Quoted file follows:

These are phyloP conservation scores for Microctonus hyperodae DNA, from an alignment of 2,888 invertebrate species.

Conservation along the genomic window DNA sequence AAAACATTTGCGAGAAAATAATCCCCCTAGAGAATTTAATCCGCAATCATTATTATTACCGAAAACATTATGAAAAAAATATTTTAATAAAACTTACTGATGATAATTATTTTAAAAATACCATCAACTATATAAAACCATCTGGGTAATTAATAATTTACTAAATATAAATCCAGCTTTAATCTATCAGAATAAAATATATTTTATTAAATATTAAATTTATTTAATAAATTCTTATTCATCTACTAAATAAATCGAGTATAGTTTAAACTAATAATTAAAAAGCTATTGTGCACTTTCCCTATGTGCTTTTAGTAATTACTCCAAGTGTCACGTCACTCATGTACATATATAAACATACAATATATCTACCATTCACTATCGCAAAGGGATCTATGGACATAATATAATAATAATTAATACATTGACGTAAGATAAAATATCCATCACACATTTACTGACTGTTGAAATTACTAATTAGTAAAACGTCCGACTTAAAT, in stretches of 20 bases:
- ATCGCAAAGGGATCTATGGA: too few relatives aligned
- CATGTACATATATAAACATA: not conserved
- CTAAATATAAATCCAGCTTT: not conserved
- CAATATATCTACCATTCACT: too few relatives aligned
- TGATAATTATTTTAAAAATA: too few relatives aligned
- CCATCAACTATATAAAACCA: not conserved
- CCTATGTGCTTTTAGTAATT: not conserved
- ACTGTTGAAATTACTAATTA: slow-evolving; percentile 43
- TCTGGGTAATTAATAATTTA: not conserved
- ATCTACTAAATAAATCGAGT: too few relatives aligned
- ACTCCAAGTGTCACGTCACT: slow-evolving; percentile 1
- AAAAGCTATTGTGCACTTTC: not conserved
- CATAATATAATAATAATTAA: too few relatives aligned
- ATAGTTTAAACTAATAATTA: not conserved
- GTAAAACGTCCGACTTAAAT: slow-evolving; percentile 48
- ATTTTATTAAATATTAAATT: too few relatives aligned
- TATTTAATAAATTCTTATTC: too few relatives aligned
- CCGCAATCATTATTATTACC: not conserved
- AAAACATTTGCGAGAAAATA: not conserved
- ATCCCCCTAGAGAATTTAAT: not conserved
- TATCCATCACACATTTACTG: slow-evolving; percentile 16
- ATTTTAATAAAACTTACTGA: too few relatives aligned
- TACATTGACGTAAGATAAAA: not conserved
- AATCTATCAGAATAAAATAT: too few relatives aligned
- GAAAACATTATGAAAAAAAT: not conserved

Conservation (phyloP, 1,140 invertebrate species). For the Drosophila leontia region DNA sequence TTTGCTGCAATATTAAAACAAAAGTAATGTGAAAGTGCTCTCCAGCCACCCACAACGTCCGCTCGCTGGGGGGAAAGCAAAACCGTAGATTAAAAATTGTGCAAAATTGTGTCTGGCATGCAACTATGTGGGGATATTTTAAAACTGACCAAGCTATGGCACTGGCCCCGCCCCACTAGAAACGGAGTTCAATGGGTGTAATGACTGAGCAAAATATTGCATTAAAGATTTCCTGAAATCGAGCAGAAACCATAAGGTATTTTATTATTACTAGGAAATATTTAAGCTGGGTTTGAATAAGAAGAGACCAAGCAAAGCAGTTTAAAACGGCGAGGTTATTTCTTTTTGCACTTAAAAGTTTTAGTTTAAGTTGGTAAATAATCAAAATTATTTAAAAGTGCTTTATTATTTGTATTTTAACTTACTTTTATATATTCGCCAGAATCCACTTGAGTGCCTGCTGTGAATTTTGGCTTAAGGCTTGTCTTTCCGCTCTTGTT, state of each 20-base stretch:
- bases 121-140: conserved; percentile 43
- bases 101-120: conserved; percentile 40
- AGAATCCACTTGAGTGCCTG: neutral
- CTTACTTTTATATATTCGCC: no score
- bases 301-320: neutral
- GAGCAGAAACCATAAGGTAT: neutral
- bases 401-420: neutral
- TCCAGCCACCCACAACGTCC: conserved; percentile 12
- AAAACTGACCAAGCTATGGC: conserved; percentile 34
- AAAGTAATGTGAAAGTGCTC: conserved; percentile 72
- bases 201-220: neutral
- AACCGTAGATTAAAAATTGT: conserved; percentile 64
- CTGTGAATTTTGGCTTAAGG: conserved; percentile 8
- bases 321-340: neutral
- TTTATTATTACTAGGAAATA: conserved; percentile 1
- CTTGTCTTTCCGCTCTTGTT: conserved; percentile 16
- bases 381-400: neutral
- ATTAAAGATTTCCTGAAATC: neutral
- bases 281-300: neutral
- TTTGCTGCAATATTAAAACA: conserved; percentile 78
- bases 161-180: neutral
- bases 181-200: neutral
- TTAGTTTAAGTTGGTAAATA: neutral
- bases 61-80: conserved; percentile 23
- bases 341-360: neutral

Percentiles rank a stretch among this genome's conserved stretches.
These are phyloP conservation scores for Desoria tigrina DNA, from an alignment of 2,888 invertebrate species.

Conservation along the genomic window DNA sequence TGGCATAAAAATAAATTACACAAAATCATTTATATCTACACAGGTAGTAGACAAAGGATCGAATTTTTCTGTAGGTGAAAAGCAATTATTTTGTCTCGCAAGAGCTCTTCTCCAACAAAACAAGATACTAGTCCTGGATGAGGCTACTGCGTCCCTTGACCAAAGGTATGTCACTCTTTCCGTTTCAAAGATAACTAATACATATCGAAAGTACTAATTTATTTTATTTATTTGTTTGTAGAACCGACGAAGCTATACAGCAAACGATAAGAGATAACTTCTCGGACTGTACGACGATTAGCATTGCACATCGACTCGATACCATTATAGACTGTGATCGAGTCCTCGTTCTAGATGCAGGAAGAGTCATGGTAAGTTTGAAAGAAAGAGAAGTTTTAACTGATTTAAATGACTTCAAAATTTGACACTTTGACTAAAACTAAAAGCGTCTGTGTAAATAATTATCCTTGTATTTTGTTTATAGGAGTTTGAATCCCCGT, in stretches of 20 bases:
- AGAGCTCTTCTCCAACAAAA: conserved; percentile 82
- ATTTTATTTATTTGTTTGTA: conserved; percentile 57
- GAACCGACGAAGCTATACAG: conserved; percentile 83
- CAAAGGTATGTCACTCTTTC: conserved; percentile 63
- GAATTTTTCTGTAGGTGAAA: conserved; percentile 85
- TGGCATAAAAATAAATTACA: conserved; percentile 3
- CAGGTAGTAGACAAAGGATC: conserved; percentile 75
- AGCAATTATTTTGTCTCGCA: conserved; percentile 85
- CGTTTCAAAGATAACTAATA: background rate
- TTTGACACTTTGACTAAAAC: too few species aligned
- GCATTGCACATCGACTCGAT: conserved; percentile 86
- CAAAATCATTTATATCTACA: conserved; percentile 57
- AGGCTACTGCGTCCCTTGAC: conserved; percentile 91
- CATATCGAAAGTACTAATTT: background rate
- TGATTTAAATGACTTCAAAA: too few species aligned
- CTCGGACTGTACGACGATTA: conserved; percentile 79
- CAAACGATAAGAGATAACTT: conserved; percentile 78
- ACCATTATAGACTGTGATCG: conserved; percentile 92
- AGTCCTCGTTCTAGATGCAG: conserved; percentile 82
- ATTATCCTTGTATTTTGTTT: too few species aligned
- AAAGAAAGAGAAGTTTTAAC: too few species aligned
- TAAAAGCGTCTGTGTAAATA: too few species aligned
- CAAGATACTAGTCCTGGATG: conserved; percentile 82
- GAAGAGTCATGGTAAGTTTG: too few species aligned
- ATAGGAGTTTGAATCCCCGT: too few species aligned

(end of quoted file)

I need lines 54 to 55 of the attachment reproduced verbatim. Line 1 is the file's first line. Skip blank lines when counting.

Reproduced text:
Percentiles rank a stretch among this genome's conserved stretches.
These are phyloP conservation scores for Desoria tigrina DNA, from an alignment of 2,888 invertebrate species.